• Document: Chapter 17 Corporate Capital Structure Foundations (Sections 17.1 and Skim section 17.3.)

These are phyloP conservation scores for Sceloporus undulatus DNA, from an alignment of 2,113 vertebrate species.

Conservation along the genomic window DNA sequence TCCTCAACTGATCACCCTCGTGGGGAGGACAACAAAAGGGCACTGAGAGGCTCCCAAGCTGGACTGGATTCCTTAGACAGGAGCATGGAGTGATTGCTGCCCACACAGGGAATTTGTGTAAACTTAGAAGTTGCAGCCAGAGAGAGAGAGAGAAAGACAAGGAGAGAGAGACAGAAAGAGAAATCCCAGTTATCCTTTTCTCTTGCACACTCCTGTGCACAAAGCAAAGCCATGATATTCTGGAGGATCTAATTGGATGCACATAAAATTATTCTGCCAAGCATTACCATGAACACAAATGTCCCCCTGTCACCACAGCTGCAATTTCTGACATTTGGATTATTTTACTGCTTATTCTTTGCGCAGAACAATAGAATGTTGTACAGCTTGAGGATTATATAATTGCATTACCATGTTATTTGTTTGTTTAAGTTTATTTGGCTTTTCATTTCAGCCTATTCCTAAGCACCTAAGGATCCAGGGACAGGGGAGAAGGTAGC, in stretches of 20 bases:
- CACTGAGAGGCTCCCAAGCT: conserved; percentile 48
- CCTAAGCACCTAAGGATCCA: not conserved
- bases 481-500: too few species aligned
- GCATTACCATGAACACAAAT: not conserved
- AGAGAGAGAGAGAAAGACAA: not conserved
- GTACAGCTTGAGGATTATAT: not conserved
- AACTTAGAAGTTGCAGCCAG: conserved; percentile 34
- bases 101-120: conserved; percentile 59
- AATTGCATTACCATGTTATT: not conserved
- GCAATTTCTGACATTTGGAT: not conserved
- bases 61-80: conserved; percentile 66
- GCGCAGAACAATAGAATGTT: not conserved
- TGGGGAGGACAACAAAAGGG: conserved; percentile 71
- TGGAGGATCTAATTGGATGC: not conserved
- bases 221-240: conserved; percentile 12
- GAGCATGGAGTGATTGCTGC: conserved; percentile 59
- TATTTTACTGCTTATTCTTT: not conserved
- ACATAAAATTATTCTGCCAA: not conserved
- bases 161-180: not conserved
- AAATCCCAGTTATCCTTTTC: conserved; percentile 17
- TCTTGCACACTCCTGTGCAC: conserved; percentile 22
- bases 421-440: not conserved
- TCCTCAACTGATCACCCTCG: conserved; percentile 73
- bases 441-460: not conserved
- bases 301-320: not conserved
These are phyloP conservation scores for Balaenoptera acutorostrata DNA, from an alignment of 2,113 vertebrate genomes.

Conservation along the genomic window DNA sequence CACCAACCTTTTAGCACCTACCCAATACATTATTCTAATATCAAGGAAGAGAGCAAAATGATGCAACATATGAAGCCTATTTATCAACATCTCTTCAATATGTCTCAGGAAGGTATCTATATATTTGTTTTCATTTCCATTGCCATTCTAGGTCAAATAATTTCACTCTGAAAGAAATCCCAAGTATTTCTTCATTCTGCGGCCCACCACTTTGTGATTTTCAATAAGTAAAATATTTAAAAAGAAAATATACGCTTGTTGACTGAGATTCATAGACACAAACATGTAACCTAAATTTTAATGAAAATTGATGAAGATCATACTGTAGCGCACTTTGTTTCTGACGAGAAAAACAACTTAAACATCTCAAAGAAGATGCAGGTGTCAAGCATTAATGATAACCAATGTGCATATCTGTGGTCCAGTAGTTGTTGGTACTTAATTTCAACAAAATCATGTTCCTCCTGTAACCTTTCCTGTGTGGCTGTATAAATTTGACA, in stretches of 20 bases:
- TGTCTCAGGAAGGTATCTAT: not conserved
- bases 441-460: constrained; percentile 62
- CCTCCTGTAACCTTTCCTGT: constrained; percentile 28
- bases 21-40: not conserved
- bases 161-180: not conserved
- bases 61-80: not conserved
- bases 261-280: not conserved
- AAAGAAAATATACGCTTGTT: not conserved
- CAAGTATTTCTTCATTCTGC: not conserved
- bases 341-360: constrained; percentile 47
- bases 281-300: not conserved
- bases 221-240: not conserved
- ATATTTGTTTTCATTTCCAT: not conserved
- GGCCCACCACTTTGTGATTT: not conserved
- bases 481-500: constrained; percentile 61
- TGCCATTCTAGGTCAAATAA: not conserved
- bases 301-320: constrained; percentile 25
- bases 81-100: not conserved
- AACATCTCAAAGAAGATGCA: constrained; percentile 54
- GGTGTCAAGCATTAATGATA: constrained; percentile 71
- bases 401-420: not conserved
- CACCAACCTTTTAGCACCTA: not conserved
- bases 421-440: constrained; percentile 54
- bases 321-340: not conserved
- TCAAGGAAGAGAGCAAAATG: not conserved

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Chapter 17 – Corporate Capital Structure – Foundations (Sections 17.1 and 17.2. Skim section 17.3.) The primary focus of the next two chapters will be to examine the debt/equity choice by firms. In particular, we will discuss possible advantages and disadvantages to debt versus equity financing. In Chapter 17, we will: 1) Learn the perfect capital market assumptions (needed to demonstrate capital structure irrelevance). 2) Learn the arbitrage proof for capital structure irrelevance. 3) Learn how investors can manipulate capital structure of any firm to suit their own tastes. 4) Review the effect of leverage changes on the return on equity, return on debt, return on assets, and WACC (Chapter 9 stuff). The purpose of the discussion of this chapter is to lay the foundations for a higher level (real world) discussion in Chapter 18. ****************************************************************************** Capital Structure Analysis in a Nutshell • If the firm is all equity, the firm's stockholders are the owners of 100% of the firm's cash flows. Cash flows can be: Paid to stockholders as a dividend (or stock repurchase), or Reinvested by the corporation in projects, or Put in a bank checking account or invested in securities • If there is debt and equity (and perhaps other types of securities such as preferred stock, convertible debt, etc.) on the right-hand-side of its balance sheet, then the firm's cash flows must be split among the various claimants. • Capital structure analysis attempts to find the particular combination of debt and equity (and other types of securities) that maximizes firm value (and stockholder value). • Based on a certain set of assumptions discussed below, a firm's capital structure decision is irrelevant. In other words, a firm cannot increase or decrease its value by making changes to the right-hand-side of its balance sheet. • Starting with the foundation of capital structure irrelevance, Chapter 18 will incorporate ‘real world’ assumptions and examine the effects of these ‘real world’ assumptions on the firm's capital structure decision. Chapter 17 "Perfect Capital Market" Assumptions: 1. No income taxes. (Therefore, no income tax deduction for interest payments.) 2. No bankruptcy costs. (No attorney/accountant/trustee fees or other costs from going bankrupt.) 3. No transaction costs. (The is no cost to the corporation for issuing and repurchasing securities. Investors can also buy and sell securities for free.) 4. Unlimited borrowing and lending at the risk-free interest rate for corporations and investors. 5. No asymmetric information. (Outside investors know as much as corporate insiders.) 6. Managers and firm employees work to maximize stockholder wealth. Also, managers and employees of the firm are not affected by the amount of debt versus equity in a firm. (For instance, managers and employees do not let the amount of leverage affect the criteria they use to select projects, how they manage the firm’s assets, etc.) 1 Modigliani and Miller (1958) Proposition 1: With the above assumptions, the value of the firm (in equilibrium) is independent of the proportion of debt and equity in the firm's capital structure. Stating the proposition in another way: If two firms (Firm A and Firm B) have identical assets, then with perfect capital markets: DA + EA = DB + EB If not identical, it is possible to earn a risk-free, zero cash investment, arbitrage profit. More specifically, if the market values of these two firms are not identical, then it is possible to make a series of investments in the firm’s securities that require no net cash outlay and have no risk, but pays the investor a positive cash flow. Four examples of an arbitrage profit (all cash flows are risk free): 0 1 2 3 4 5 6 → $0 $1 $1 $0 $0 $1 $1 $1 $1 $1 $1 → $1 $0 $0 $0 $0 $0 $0 → Earning money because you make a cash investment, or take on some risk, is consistent with market equilibrium. However, in equilibrium, a risk-free investment that requires no cash outlay should not pay a positive cash flow to the investor. If the market is out of equilibrium (and arbitrage profits are available), then investors taking advantage of the arbitrage opportunity would quickly force prices back into equilibrium (and eliminate the arbitrage opportunity). A simple example of an (almost) risk-free, zero-cash investment, arbitrage profit. Gold purchaser on 42nd Street in New York says that he will buy gold at $301 per ounce. Gold seller on 43rd Street in New York says that she wil

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